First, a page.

Profile Image for Esti.
75 reviews2 followers
September 5, 2017
Bonus review (not following the rules, but very heartfelt): I re-read this book out of sheer nostalgia, after typing up my review of the very unfortunate graphic novel adaptation. Though I probably read it a dozen times as a child, I hadn't looked at it since about fourth grade. I was impressed, when I read the graphic novel, how much I remembered from the original... Benny's pink cup, the swimming pool, the wonderful domesticity of everything, to the point of spending scarce money on salt and stockings just to remain civilized. I've always been an enthusiastic player of the game 'House,' and to this day books like the Boxcar Children are the only reason my dishes get washed in a timely manner. I also found that one of the most discomfiting features of the graphic novel is its rampant use of contractions, which Ms. Warner seemed to avoid as much as possible, even at the cost of some realism. When I finished the novel and was tempted to read on in the series, I suddenly remembered how little use I'd had for the rest of the books... the mysteries were charming enough, but nothing could top the great adventure of four children surviving so brilliantly on their own wits and skills. Children today (and of my generation, and probably one or two before it) don't really have those skills--when adolescent boys carry knives now they are rarely for whittling, and I certainly didn't learn how to cook a nice stew until I was well past childhood. But we all wish we did, and we hope that our own triumphs are as courageous and innovative as making a proper home out of an old train car. In its way, this book has the same appeal as a fantasy novel, where the protagonists (usually heroines, in my library) learn all sorts of magic and swordplay by their twelfth birthdays. Though to my (more or less) adult eyes, the story is quite dated, the world the Alden children live in is absolutely magical, and I'm so happy to have revisited it.
Profile Image for Laur.
494 reviews71 followers
September 21, 2021
A true heartwarming classic tale among a group of 4 orphaned siblings taking care of each other after their father dies. In their journey to find I place to stay together, they find an old abandoned boxcar. The boxcar becomes their place of refuge, and the children delight in fixing it up to become their home. As the older boy seeks to find work in town to provide them with food, he finds kindness with a Doctor who hires him for chores.

This is 1st of a series called the Boxcar Children. It’s a rather short, but very inspiring story.
Profile Image for ellie.
544 reviews165 followers
March 21, 2018
This is the book that made me a reader. I know many people don't have any way of knowing this, so I'm so grateful that I know. I still remember the day I walked into my 5th grade classroom in 2008, and there was a little bookshelf in the corner with a green beanbag. It was my first time in an American classroom, and I had never read an English book before. My homeroom teacher told us that if we read anything there, she'd give us a sticker! So I went, sat on the beanbag, and looked at the books. I found this one, with a group of kids and this bright red train on the cover.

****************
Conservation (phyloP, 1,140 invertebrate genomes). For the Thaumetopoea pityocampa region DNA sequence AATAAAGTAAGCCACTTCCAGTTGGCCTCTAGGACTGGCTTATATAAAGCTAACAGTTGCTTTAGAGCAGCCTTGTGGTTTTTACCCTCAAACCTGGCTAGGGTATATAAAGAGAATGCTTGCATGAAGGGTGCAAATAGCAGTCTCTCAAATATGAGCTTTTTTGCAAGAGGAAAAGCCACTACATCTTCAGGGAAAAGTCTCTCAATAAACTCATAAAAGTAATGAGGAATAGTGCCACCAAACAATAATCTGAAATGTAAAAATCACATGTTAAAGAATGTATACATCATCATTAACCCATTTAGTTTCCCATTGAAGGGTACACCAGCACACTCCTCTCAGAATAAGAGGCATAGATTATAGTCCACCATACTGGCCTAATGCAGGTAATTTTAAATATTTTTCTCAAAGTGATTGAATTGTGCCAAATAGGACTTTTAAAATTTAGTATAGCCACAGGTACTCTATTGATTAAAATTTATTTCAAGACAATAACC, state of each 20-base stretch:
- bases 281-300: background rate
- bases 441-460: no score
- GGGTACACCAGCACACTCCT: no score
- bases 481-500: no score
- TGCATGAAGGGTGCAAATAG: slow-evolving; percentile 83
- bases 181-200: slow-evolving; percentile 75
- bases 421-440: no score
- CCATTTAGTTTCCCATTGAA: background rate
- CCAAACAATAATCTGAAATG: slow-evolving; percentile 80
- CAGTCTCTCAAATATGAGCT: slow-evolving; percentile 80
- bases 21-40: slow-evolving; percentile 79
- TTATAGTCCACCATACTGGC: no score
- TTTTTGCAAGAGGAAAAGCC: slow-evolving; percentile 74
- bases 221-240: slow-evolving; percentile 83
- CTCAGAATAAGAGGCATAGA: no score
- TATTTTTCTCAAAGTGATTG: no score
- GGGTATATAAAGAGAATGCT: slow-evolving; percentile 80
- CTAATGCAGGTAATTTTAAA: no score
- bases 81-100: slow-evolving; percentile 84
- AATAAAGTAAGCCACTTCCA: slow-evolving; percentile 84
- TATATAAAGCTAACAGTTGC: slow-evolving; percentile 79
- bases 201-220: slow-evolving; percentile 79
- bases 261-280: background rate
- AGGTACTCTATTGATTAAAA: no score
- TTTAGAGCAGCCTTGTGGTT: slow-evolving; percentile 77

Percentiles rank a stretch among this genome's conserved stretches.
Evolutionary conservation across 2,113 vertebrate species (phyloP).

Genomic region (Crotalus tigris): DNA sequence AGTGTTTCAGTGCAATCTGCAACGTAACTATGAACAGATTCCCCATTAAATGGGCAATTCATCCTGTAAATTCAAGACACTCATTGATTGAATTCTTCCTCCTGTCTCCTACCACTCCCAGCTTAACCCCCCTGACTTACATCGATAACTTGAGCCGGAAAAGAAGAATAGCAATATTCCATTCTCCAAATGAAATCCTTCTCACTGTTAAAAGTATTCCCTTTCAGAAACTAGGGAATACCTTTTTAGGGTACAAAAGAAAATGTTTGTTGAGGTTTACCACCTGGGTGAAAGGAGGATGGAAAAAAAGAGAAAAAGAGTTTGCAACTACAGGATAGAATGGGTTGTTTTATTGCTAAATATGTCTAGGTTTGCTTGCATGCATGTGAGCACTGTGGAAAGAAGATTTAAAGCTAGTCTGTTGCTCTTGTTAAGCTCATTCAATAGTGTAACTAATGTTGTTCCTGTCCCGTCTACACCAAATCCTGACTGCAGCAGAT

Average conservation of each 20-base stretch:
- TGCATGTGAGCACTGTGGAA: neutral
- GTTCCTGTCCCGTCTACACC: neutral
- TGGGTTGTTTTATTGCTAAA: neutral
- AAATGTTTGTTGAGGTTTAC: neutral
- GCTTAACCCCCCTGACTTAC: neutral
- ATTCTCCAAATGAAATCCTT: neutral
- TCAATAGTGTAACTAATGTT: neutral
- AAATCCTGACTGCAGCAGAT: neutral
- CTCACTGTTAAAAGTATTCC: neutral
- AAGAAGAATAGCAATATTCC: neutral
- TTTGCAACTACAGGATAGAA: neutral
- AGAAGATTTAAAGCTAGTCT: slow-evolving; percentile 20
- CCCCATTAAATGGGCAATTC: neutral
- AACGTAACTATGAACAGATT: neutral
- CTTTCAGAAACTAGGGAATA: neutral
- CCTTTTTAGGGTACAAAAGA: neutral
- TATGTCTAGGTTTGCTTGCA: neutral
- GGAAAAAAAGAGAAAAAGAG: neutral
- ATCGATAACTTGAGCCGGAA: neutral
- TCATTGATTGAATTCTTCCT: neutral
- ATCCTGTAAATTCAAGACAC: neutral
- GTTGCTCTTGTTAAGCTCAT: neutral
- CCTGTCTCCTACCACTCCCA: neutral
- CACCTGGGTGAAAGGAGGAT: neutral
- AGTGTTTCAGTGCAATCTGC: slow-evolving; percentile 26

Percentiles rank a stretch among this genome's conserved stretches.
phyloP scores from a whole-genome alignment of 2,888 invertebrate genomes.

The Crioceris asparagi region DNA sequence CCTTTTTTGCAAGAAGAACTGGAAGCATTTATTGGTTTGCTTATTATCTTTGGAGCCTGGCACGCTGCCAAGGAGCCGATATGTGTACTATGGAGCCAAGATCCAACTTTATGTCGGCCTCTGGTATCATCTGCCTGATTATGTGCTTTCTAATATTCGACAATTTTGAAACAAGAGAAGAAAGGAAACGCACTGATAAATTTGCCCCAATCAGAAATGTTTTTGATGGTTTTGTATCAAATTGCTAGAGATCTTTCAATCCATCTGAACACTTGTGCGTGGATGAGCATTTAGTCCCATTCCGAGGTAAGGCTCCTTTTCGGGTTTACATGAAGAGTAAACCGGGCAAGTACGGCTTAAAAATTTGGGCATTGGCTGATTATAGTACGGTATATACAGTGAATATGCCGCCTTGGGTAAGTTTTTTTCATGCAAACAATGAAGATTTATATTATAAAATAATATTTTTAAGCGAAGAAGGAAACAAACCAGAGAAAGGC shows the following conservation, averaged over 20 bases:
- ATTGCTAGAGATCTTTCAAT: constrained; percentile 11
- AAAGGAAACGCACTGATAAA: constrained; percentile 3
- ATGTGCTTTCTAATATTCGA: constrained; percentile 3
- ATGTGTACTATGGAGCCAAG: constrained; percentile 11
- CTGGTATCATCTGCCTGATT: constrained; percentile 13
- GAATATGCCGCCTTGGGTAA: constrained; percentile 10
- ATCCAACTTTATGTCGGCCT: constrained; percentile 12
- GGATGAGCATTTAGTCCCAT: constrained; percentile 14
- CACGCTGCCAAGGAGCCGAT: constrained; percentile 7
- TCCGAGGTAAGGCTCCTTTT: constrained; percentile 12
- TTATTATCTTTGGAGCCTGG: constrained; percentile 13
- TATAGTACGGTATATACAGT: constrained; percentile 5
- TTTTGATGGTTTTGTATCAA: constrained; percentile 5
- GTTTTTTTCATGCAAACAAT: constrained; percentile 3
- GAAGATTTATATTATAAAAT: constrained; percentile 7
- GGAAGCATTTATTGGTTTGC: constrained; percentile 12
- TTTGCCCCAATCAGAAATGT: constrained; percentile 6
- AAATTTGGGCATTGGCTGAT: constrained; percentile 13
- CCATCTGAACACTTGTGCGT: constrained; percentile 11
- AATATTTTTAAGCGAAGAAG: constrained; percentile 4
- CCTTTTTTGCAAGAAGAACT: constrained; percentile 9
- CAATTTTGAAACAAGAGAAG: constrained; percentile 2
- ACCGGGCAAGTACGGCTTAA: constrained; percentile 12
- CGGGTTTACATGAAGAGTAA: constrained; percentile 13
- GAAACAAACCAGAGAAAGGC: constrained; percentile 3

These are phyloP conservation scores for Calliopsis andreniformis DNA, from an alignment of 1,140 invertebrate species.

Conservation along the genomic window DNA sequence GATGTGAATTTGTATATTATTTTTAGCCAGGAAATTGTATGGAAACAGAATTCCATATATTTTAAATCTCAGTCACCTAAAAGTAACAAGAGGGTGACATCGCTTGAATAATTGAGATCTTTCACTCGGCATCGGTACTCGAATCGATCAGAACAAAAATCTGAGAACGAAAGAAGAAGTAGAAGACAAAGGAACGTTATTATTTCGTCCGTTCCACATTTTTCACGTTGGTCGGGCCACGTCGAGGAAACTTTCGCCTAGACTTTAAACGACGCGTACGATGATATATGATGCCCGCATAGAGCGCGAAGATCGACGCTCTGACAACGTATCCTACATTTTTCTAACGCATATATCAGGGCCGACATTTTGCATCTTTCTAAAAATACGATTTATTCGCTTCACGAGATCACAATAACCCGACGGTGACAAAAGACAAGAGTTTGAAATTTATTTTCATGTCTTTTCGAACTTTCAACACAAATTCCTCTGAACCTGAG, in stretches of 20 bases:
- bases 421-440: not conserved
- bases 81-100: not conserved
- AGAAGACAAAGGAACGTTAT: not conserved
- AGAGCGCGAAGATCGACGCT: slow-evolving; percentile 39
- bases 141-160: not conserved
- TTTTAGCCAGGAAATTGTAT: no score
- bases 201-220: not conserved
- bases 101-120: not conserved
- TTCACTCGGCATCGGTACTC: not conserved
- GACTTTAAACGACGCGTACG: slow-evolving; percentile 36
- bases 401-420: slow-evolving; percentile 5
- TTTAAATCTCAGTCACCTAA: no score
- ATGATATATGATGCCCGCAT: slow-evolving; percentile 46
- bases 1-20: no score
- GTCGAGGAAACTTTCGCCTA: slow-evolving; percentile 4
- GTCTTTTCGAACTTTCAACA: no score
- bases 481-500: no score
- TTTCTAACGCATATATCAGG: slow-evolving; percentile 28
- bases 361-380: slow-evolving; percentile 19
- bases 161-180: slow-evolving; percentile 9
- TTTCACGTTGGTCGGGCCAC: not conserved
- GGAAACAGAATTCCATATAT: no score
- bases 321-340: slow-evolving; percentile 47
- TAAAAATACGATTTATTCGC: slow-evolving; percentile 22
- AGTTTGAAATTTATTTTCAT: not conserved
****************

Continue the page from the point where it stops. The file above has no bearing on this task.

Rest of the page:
So I opened it, and to my delight, there were drawings! I loved the drawings, and I loved the four kids, their dog, and their boxcar. I remember connecting to the children so much, despite not being an orphan or in the 1950s, because I was so overwhelmed at this new world. And these kids were, too, but they had each other. I had them. They were determined to survive, no matter what, and so was I. I've read almost every single book in this series, and the first is still the one I know and remember the most. And of course, love the most.

Rereading now, exactly 10 years later, I see how simple the language is. The concept is also pretty freaking crazy if you think about it - these kids in the middle of the woods somehow manage to not die for a month. But still! I love it. I will always love them. When I wasn't very familiar to reading English, this helped. This little tiny book encouraged me to keep reading about their adventures, to keep improving my English, to keep reading. I'll forever be thankful for these four kids.
Profile Image for Jenne.
1,086 reviews662 followers
July 28, 2015
hahaha wow this is such a weird story! But also just the kind of thing I like. I mean who wouldn't want to set up a little house in an old boxcar in the woods and eat delicious food and play in the creek.
In closing, I have two words: CHERRY. DUMPLINGS.
Profile Image for Kris Irvin.
1,358 reviews51 followers
June 13, 2013
I read The Boxcar Children as a child. I think I was 7 or 8 when I started reading them. It was the first series I ever collected and I loved these books.

I wanted to introduce them to my 5 year old. He's mildly autistic and has a very short attention span, but surprisingly, he sits still and listens to the story here. He loves Benny and Watch, and though he may not understand all of what is happening, I think he is getting the gist of it all. It's been a great experience to read these and re-live my childhood while sharing the magic of the story with my son.

Fantastic book no matter how old you are. I love how cute and mildly antiquated it is. I love the characters and how the children are so good. They're good to each other, they work hard, they try try try. They are great little people and I am happy to have them be in my son's imagination - I mean, I'd rather have these sweet little children being his imaginary friends than having violent Batman or whiny Caillou be his imaginary friend.